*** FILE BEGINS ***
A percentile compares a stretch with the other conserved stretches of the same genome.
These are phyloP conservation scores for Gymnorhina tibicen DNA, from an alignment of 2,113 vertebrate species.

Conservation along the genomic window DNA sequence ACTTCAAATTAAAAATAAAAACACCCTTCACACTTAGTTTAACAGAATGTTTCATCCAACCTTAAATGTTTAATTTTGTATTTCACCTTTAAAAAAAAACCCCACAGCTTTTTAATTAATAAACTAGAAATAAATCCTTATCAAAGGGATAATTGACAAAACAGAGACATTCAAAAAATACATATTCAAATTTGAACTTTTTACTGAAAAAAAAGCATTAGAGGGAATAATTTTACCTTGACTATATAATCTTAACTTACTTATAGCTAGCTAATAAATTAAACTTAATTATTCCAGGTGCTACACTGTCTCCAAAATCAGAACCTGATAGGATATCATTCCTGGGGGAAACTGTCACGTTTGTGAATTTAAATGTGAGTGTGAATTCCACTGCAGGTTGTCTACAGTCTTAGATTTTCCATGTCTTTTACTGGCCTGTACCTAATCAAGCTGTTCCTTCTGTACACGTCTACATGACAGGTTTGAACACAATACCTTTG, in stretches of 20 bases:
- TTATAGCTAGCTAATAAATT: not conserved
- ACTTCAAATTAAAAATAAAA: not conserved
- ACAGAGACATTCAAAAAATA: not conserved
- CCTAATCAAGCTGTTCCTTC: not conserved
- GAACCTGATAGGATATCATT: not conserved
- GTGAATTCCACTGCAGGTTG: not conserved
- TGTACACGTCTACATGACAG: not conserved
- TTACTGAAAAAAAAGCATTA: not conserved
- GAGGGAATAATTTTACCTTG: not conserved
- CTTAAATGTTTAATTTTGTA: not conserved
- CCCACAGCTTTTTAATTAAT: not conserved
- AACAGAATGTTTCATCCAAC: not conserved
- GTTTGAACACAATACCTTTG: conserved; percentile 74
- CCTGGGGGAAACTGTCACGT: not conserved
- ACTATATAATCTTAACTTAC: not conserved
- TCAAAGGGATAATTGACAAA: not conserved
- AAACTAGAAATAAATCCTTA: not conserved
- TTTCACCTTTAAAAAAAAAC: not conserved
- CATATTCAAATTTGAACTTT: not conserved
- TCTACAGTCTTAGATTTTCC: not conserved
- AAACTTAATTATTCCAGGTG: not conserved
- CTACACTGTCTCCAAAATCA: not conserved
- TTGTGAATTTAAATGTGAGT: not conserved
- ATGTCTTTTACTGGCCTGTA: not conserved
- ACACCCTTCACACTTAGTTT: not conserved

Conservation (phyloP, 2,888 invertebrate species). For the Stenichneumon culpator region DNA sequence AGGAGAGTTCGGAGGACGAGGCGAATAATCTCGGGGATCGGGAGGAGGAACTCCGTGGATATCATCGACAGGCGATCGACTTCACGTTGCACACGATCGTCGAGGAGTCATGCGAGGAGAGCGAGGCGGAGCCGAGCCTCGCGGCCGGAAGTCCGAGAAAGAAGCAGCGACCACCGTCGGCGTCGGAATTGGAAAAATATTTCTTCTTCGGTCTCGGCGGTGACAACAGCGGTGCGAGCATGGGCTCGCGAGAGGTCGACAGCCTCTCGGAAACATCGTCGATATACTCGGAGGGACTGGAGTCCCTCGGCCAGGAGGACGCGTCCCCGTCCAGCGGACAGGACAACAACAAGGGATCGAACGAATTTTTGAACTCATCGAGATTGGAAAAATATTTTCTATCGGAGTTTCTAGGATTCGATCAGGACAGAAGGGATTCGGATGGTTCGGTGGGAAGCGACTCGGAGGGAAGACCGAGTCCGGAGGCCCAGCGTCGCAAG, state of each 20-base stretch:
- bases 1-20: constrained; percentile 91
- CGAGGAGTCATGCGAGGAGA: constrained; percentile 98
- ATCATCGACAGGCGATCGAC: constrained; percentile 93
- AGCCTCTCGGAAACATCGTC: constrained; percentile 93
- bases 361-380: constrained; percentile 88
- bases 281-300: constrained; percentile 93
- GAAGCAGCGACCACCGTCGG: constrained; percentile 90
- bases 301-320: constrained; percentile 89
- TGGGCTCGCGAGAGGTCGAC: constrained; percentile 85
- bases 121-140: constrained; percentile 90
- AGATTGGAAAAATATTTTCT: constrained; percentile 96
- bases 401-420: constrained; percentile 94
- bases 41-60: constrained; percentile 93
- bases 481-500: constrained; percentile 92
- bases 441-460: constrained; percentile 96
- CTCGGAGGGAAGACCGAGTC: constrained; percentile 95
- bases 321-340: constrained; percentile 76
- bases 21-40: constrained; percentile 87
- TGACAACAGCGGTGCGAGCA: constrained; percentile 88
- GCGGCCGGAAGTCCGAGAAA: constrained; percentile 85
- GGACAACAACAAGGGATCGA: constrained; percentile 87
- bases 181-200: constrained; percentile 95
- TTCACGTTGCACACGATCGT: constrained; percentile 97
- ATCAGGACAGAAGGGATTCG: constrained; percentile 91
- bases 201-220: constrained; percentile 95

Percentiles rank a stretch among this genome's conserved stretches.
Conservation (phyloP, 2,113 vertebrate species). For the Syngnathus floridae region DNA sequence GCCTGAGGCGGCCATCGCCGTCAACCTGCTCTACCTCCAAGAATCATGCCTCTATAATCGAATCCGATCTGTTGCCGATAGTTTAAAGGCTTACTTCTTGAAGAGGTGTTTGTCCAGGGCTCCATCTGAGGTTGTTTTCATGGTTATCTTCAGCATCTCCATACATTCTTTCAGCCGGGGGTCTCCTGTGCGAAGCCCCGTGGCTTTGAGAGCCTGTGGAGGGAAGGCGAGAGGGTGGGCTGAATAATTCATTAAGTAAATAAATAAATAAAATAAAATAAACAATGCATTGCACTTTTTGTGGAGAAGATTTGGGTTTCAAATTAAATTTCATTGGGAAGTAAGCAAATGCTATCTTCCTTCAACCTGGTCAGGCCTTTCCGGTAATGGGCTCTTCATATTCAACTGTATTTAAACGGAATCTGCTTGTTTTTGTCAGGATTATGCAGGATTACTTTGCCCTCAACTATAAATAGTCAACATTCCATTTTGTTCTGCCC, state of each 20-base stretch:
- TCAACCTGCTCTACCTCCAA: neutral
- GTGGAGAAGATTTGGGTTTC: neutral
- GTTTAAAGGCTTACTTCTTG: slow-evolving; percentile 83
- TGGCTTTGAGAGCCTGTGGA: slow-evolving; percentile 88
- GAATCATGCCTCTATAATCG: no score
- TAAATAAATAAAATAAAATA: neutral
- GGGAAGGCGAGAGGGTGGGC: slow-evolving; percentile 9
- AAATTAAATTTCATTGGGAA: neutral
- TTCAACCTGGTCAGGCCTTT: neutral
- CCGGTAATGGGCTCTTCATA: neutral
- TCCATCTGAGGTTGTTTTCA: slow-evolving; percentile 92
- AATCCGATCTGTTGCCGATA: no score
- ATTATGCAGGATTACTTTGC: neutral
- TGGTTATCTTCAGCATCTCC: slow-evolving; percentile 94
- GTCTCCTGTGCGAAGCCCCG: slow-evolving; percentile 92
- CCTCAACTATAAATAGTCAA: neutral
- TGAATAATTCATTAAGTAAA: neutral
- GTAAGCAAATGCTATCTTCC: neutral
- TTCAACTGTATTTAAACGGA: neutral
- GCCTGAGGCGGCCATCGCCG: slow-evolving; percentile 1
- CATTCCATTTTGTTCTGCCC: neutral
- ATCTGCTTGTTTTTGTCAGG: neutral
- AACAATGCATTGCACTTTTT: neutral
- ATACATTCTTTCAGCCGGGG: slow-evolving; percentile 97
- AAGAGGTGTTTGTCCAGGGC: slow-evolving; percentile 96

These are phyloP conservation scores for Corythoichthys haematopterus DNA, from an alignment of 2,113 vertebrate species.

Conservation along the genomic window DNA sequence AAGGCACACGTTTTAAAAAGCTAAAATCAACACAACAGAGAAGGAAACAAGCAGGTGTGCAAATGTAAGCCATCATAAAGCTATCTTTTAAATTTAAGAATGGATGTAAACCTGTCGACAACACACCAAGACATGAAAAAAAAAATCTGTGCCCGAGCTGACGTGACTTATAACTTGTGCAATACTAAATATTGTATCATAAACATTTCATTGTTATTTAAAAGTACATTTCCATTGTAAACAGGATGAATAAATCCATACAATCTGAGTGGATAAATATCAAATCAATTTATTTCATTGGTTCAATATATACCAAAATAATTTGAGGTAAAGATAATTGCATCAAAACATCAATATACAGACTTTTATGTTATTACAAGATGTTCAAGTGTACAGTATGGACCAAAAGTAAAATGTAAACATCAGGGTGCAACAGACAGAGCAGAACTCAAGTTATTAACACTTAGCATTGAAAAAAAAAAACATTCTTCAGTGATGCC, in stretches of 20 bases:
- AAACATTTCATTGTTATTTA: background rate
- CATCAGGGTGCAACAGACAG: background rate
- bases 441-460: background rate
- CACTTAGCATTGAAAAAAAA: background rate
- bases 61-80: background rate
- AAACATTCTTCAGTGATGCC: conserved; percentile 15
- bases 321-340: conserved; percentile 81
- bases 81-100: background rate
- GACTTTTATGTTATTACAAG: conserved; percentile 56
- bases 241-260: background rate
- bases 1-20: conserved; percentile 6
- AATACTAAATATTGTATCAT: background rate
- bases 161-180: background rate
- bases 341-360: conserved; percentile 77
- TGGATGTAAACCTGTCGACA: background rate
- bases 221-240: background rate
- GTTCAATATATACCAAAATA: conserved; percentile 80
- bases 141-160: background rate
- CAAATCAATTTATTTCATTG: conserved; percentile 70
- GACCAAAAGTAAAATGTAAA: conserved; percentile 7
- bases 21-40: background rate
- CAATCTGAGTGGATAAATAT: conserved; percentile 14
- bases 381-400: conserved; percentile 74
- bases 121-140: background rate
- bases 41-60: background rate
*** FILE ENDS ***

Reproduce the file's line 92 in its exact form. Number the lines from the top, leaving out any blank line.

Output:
- GACTTTTATGTTATTACAAG: conserved; percentile 56